For the Love of Toast

We have British outlets and plugs here in Malawi, leftovers from the days when Malawi/Nyasaland was a British Protectorate country. They're big and chunky, but generally work well.

The tricky part is that we live closer to South Africa than England, so most electronics come to Malawi with South African plugs: two round prongs instead of three rectangles. They fit, but it takes a little work. You have to use a small object, say a key, to depress the safety button in the top hole so that the bottom two holes will open for the South African plug to go in the outlet.

Don't let your children see this picture! Yes, I'm putting my keys in the outlet! But it's ok. The outlets here are switched, as in the red button next to my finger can switch the outlet off and on. And the hole my key is in is the ground, so there's no power going to that hole anyway, even if the outlet is switched on. Honestly, it took me a couple years before I was willing to do this with keys – I would always run and find a chopstick… just in case!

So with all the issues with South African plugs in British outlets, we really like it when we can get a good appliance that has a British plug. For instance, a toaster. We have had an American toaster oven for years. I love it. But, we do have to run it on a transformer here, and it only toasts 2 pieces of bread at a time. That's ok until you have more than 2 people in your toast-loving family. Enter the British toaster.

Isn't she a beauty? Well, she is to me! When I was getting ready to go to England in May to hike Hadrian's Wall, Matt and I realized that this was our chance to get appliances with British plugs – from England! So Matt bought this beautiful red toaster, and a new hair dryer, on Amazon UK and sent them to a "parcel pick-up" (American: locker) location. After the hike, I found the parcel pick-up location near Kings Cross Station, tossed my new toaster and hairdryer in a duffel bag, and took the Underground to Heathrow to fly home.

This pic was proof to my family that I had the toaster and was on my way home. And the extra effort has been worth it. Did I mention that we are a toast-loving family?!

Drinking Water

Remember summer days of drinking straight out of the garden hose? Well, we don't do that here in Malawi! We have a great water filter for our drinking water and for years we only filtered. However, about 9 months ago the city stopped treating the water for a period of time and we started researching the boil and filter option.

Ugh. Boil water every day? Not me, not in my house. I don't want to pay more for gas to boil 20 liters of water every day, and I REALLY don't want to heat up my house every day with 2 huge pots of boiling water! This is Africa, in the tropics, we're already hot enough! I'll just clean those filters again, and we should be fine!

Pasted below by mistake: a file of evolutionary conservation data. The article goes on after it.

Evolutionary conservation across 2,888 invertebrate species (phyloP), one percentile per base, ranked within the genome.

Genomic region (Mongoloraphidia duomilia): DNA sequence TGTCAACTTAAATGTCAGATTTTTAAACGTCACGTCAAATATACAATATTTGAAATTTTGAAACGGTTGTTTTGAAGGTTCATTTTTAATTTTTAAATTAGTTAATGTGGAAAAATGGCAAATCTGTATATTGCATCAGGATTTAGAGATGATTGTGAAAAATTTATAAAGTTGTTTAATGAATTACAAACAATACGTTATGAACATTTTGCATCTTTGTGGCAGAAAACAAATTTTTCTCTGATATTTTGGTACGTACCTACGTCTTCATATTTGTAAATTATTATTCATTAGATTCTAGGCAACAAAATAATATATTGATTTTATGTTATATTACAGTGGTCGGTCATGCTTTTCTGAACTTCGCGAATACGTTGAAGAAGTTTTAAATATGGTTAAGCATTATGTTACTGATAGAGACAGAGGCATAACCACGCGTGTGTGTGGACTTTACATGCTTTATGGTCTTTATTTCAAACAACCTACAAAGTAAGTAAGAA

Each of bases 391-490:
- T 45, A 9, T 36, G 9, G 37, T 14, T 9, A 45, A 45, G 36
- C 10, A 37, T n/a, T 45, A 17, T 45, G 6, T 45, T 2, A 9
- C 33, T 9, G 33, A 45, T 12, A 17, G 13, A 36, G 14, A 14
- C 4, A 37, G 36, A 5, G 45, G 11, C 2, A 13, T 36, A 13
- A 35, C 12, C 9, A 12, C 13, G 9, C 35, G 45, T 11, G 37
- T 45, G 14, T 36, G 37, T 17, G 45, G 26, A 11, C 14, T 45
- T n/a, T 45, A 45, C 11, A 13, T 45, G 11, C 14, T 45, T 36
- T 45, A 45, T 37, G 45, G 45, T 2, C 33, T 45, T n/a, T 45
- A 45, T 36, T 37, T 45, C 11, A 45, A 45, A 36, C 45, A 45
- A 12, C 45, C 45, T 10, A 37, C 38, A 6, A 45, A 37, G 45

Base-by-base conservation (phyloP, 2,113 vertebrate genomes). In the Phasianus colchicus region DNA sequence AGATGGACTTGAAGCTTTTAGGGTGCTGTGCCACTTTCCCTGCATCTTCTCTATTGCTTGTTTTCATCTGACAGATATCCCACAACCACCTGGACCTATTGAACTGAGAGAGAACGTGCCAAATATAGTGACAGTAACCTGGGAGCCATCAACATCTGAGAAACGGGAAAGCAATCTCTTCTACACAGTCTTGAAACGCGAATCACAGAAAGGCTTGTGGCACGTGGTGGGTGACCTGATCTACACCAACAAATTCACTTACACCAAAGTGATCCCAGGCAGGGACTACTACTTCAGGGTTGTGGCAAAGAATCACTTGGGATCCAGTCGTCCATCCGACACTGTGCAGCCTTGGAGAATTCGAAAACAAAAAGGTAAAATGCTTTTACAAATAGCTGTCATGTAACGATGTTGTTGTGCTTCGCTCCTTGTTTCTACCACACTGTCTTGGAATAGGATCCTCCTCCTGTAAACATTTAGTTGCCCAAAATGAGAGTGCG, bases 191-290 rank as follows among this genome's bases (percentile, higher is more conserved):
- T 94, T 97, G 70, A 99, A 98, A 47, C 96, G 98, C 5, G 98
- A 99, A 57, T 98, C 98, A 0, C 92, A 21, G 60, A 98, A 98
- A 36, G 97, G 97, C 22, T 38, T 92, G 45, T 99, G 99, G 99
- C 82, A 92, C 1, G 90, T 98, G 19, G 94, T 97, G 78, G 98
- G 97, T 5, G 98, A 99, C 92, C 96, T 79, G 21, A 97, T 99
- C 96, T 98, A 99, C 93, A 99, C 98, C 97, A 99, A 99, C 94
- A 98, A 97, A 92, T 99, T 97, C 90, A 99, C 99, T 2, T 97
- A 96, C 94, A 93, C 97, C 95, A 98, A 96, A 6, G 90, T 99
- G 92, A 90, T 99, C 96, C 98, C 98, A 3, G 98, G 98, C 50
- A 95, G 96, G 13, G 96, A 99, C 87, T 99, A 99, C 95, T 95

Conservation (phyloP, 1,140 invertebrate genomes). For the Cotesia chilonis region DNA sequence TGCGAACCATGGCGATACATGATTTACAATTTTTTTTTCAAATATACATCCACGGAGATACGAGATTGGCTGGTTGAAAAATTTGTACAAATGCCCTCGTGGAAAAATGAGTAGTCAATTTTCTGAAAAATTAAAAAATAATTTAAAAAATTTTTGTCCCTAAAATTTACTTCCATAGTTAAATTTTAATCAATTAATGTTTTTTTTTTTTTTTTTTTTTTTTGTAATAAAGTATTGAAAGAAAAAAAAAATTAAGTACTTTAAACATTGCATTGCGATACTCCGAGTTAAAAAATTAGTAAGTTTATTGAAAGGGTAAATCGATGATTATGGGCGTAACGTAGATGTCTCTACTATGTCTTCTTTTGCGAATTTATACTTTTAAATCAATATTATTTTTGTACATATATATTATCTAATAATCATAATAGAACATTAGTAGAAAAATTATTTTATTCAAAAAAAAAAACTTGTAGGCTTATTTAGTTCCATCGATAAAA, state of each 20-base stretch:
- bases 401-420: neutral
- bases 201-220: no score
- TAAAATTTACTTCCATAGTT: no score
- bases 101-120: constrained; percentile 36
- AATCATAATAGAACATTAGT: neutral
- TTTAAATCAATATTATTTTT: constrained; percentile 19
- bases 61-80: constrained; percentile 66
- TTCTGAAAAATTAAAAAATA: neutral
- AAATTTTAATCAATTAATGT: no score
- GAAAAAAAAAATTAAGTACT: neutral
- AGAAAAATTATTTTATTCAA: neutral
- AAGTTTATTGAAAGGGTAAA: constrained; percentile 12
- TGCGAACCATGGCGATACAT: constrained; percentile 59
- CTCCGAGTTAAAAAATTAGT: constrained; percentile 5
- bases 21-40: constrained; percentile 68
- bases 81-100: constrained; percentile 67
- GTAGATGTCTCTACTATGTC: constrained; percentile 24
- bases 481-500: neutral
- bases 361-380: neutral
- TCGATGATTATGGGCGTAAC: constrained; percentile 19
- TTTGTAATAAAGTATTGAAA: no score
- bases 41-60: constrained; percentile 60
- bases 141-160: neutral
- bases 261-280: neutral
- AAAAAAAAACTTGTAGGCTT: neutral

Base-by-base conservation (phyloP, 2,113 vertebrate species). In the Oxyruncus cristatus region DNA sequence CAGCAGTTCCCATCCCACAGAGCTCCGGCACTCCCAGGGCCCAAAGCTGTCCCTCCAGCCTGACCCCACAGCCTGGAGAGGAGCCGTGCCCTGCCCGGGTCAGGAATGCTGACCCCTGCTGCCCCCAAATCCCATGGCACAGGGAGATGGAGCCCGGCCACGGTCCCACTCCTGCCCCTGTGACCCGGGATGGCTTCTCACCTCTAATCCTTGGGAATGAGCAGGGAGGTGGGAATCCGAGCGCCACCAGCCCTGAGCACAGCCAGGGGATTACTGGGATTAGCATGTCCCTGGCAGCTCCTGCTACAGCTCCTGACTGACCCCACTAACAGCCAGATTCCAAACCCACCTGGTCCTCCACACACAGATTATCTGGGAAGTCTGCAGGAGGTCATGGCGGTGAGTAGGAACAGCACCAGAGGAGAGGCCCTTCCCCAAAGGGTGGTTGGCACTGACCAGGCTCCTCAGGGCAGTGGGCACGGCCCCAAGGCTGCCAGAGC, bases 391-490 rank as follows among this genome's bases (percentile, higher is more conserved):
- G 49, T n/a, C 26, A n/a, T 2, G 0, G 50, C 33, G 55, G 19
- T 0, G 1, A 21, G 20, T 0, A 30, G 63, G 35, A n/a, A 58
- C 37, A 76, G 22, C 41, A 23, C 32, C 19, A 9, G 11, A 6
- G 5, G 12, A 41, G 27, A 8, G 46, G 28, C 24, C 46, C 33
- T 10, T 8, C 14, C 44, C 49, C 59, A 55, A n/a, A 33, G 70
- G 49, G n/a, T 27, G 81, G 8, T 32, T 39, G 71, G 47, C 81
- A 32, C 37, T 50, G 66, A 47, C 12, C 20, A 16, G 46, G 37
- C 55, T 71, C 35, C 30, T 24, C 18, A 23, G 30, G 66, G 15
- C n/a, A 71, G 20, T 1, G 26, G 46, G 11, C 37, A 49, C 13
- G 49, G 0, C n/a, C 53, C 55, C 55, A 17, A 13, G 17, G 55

But then I learned the difference between how to get bacteria out of your water and how to get viruses out of your water. Our Katadyn Gravidyn filters remove something like 99.95% of all chemicals and bacteria from the water. But viruses are so small they just go straight through the filters. Boiling kills viruses. Done. End of discussion. I became a firm believer in boiling AND filtering water that day! I'm not even going to get into the details of the sewer pipe that leaked into the water main of the neighborhood just north of us… Boil and Filter is my new mantra!

So we fill up our two 10L pots with tap water almost every evening and bring them to a boil (which takes about exactly 67 minutes). We crack the lids and let them cool overnight, and in the morning we pour the cooled, virus-free water into the top part of our two filters. Over the next couple hours, the water works its way through the filters and stores in the bottom of the unit for easy access. Is it a process? Yes. Do we have fewer tummy bugs now? Actually, yes. Do I carry the water on my head. Um, yes… a 10L pot of water is too heavy to carry in front of me without spilling, so I lift it up on top of my head to carry it across the kitchen. Sorry, no selfies of that – I'm not that coordinated!

And that's how we get drinking water here in Lilongwe! We drink it, cook with it, and wash fruits and veggies in it. I'm thankful for the modern technology of such great filters, and for the ancient technology of fire that now rounds out our water treatment process. I do think that all that work makes the water taste just a little bit sweeter!